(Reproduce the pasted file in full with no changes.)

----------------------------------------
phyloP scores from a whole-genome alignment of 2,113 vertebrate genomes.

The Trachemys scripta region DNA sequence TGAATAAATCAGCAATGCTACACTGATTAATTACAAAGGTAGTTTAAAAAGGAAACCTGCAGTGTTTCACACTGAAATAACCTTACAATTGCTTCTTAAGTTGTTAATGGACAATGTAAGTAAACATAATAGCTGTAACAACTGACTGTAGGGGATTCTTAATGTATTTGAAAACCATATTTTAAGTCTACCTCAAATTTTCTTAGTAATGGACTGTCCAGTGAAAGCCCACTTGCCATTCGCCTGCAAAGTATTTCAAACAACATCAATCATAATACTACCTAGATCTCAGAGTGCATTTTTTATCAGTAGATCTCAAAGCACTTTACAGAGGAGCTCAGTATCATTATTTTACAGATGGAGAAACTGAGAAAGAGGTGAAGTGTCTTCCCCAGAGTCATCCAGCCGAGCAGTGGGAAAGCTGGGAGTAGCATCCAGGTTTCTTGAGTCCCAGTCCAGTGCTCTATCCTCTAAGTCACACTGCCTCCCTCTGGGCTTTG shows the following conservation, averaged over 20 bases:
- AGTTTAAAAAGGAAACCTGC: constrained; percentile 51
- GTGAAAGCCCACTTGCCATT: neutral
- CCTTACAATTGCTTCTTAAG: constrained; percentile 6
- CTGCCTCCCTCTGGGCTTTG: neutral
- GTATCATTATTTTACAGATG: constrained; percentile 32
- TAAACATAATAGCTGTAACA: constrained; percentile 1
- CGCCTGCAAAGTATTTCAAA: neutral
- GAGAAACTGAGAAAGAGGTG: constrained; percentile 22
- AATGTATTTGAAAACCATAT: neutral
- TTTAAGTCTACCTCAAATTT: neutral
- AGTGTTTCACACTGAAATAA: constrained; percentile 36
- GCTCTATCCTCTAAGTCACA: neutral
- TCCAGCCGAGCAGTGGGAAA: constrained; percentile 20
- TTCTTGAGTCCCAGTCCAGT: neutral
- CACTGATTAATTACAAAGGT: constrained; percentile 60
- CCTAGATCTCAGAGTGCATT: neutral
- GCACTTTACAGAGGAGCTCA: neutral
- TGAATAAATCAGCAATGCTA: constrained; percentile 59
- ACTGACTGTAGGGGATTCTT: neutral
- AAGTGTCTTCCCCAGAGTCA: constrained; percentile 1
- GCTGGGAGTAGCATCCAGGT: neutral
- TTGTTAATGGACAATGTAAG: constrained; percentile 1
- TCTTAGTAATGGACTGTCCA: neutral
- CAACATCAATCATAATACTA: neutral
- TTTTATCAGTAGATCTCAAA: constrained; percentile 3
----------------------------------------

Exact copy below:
phyloP scores from a whole-genome alignment of 2,113 vertebrate genomes.

The Trachemys scripta region DNA sequence TGAATAAATCAGCAATGCTACACTGATTAATTACAAAGGTAGTTTAAAAAGGAAACCTGCAGTGTTTCACACTGAAATAACCTTACAATTGCTTCTTAAGTTGTTAATGGACAATGTAAGTAAACATAATAGCTGTAACAACTGACTGTAGGGGATTCTTAATGTATTTGAAAACCATATTTTAAGTCTACCTCAAATTTTCTTAGTAATGGACTGTCCAGTGAAAGCCCACTTGCCATTCGCCTGCAAAGTATTTCAAACAACATCAATCATAATACTACCTAGATCTCAGAGTGCATTTTTTATCAGTAGATCTCAAAGCACTTTACAGAGGAGCTCAGTATCATTATTTTACAGATGGAGAAACTGAGAAAGAGGTGAAGTGTCTTCCCCAGAGTCATCCAGCCGAGCAGTGGGAAAGCTGGGAGTAGCATCCAGGTTTCTTGAGTCCCAGTCCAGTGCTCTATCCTCTAAGTCACACTGCCTCCCTCTGGGCTTTG shows the following conservation, averaged over 20 bases:
- AGTTTAAAAAGGAAACCTGC: constrained; percentile 51
- GTGAAAGCCCACTTGCCATT: neutral
- CCTTACAATTGCTTCTTAAG: constrained; percentile 6
- CTGCCTCCCTCTGGGCTTTG: neutral
- GTATCATTATTTTACAGATG: constrained; percentile 32
- TAAACATAATAGCTGTAACA: constrained; percentile 1
- CGCCTGCAAAGTATTTCAAA: neutral
- GAGAAACTGAGAAAGAGGTG: constrained; percentile 22
- AATGTATTTGAAAACCATAT: neutral
- TTTAAGTCTACCTCAAATTT: neutral
- AGTGTTTCACACTGAAATAA: constrained; percentile 36
- GCTCTATCCTCTAAGTCACA: neutral
- TCCAGCCGAGCAGTGGGAAA: constrained; percentile 20
- TTCTTGAGTCCCAGTCCAGT: neutral
- CACTGATTAATTACAAAGGT: constrained; percentile 60
- CCTAGATCTCAGAGTGCATT: neutral
- GCACTTTACAGAGGAGCTCA: neutral
- TGAATAAATCAGCAATGCTA: constrained; percentile 59
- ACTGACTGTAGGGGATTCTT: neutral
- AAGTGTCTTCCCCAGAGTCA: constrained; percentile 1
- GCTGGGAGTAGCATCCAGGT: neutral
- TTGTTAATGGACAATGTAAG: constrained; percentile 1
- TCTTAGTAATGGACTGTCCA: neutral
- CAACATCAATCATAATACTA: neutral
- TTTTATCAGTAGATCTCAAA: constrained; percentile 3